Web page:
OLATHE, Kan. -- It only took five minutes.
One family from Johnson County says they used a portable generator when they lost power in this weekend's storms, and family became sick with carbon monoxide poisoning. That family back home after a stay in a local hospital.
It was an afternoon of terror. That's how neighbors Johnson County's Edgemere neighborhood felt as first responders poured onto S. Weaver Street on Saturday evening. One homeowner told FOX 4 News it scared her so much, she began to pray for the three people being taken away in ambulances.
"I said a prayer silently to myself. I said, 'Please pray for this family'," Ramona Bruce said on Monday afternoon.
Bruce said she couldn't believe what she was seeing in her quiet Olathe neighborhood. No one had electricity due to power outages, but everyone seemed fine to her otherwise.
That was Saturday evening, and Bruce says she'd just spoken with members of Carmen Prado's family, who reside across the street. The Prados were using a generator to power their home, and the next thing Bruce knew, the streets were filled with first responders.
"I said, 'Wanda, the ambulance is out here. I want to know what's going on. Next thing, I know, they were bringing out bodies'," Bruce said.
Bruce says she saw three people, including Prado and his two daughters, being taken away in ambulances. Jose Garcia, Prado's teenage son, told FOX 4 News the family was using that gas-powered generator in the home's garage, and they shut the door for just five minutes, and everyone started to feel dizzy and sick.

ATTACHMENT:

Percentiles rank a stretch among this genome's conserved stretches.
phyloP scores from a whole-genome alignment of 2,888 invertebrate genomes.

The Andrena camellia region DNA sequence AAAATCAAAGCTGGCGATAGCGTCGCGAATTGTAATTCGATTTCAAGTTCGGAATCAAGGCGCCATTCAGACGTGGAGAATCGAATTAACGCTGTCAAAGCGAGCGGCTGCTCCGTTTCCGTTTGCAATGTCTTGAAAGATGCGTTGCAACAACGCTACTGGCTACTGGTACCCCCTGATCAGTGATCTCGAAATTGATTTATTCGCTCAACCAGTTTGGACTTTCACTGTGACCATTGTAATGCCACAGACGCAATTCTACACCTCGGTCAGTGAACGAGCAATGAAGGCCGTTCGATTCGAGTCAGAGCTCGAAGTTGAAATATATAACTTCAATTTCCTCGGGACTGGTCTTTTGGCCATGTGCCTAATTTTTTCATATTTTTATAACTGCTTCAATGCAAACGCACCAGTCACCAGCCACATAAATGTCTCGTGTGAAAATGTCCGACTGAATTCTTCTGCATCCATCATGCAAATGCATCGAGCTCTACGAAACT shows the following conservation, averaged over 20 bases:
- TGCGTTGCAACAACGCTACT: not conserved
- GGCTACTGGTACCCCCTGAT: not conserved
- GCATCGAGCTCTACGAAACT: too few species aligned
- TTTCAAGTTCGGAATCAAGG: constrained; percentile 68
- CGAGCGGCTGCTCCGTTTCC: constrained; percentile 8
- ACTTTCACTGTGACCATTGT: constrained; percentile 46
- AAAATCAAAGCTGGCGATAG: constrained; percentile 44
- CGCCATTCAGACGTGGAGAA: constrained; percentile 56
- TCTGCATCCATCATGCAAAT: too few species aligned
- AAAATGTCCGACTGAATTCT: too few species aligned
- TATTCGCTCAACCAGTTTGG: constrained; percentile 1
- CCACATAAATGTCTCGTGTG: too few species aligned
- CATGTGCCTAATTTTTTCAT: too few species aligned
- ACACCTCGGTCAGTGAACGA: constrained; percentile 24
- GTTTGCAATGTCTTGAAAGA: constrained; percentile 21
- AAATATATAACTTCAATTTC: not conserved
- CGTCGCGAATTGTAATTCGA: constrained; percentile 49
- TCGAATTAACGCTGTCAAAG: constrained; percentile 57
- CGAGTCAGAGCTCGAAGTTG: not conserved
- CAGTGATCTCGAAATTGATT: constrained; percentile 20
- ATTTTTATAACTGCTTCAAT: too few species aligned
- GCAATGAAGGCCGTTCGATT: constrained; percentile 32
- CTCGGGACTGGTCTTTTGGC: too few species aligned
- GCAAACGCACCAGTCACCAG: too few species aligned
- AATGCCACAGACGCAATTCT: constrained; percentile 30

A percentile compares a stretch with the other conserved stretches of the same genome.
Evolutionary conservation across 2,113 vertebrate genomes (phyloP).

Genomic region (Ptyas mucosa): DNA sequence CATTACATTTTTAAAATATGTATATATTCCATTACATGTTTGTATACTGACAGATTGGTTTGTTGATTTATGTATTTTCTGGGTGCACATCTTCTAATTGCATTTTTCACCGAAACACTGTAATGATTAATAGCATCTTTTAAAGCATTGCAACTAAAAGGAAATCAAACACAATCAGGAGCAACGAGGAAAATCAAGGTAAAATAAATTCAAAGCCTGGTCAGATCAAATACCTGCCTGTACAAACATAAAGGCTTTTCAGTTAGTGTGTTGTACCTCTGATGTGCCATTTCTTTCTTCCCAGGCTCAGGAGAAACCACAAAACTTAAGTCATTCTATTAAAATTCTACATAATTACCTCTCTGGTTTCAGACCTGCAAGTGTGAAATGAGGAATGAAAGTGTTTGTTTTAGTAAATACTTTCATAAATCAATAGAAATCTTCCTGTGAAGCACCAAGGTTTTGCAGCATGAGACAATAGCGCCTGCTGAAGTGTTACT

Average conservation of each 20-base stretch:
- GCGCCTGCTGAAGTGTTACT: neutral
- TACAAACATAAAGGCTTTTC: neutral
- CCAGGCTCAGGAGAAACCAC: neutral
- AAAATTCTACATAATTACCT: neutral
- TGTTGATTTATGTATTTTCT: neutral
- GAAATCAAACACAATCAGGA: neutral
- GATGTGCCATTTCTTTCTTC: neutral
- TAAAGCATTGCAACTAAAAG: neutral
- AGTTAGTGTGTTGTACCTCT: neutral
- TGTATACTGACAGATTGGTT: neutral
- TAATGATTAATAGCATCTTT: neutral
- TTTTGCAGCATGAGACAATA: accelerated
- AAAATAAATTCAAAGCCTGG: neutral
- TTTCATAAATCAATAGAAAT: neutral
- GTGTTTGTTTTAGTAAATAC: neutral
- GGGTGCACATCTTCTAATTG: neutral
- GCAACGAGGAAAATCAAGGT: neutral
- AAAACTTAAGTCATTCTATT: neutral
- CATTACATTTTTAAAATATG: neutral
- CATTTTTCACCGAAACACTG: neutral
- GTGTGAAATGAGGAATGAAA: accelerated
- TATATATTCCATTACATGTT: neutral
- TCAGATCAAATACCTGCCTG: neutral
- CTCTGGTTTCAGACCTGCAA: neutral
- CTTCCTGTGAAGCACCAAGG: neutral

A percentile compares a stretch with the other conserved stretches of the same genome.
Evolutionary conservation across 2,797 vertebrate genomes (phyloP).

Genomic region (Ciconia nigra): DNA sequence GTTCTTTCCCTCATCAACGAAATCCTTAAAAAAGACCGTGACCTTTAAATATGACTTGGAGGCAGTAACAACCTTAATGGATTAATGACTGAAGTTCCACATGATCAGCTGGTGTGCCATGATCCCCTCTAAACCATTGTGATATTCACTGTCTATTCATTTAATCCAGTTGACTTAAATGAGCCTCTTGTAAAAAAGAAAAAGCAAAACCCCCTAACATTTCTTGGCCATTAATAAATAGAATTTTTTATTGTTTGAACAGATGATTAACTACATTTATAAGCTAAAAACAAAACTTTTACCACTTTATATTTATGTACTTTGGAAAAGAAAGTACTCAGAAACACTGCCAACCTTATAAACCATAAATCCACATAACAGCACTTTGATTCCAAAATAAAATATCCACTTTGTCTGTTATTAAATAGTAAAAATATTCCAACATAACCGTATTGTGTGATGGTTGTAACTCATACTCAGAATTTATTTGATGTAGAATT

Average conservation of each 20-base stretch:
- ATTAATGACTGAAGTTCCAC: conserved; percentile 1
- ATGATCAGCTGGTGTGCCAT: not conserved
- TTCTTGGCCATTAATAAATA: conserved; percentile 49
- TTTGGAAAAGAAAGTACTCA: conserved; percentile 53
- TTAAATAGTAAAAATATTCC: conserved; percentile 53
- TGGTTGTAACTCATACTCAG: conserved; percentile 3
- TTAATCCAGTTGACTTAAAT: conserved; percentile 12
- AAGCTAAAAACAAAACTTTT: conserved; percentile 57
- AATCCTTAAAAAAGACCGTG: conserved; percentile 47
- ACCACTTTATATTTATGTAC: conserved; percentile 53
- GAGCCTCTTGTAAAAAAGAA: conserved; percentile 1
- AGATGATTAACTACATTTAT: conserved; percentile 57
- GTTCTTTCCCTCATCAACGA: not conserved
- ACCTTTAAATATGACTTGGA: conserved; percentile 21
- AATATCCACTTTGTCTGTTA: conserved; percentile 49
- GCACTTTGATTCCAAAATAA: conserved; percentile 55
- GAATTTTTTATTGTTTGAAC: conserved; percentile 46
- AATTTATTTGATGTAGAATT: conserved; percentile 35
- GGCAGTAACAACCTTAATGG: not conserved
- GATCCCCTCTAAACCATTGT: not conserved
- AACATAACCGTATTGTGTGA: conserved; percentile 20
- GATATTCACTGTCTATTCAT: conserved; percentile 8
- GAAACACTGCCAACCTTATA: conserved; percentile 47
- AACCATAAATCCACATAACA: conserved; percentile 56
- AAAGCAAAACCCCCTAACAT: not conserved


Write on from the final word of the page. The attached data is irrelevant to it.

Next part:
"I said, 'Oh, my God. There's something going on here'," Bruce recalled.
"It was heartbreaking to say the least," September Gibson told FOX 4 News.
Gibson also lives nearby, but says she wasn't home at the time of Saturday's incident. Instead, she watched via Facetime, as another neighbor sent her images of what was happening.
"That's when I got the photo of the four or five firetrucks, four ambulances. I can't even count how many cop cars. Just all of this chaos going on," Gibson said.
Gas-powered generator manufacturers recommend against using their equipment indoors. Garcia says his family wasn't aware of the safety hazards in doing so.
"It's something you have to be cautious about everything that surrounds you in the weather. You've gotta be prepared," Bruce said.
"It really is an honest mistake. Until my husband said that, I'm not sure I would have put two and two together myself, and that I may have been the one this could happen to," Gibson said.
The Prados returned home from the hospital on Monday afternoon, and say they're all feeling much better. Garcia told FOX 4 News he knows carbon monoxide poisoning can be fatal. That's why he believes his family is fortunate to be alive and well.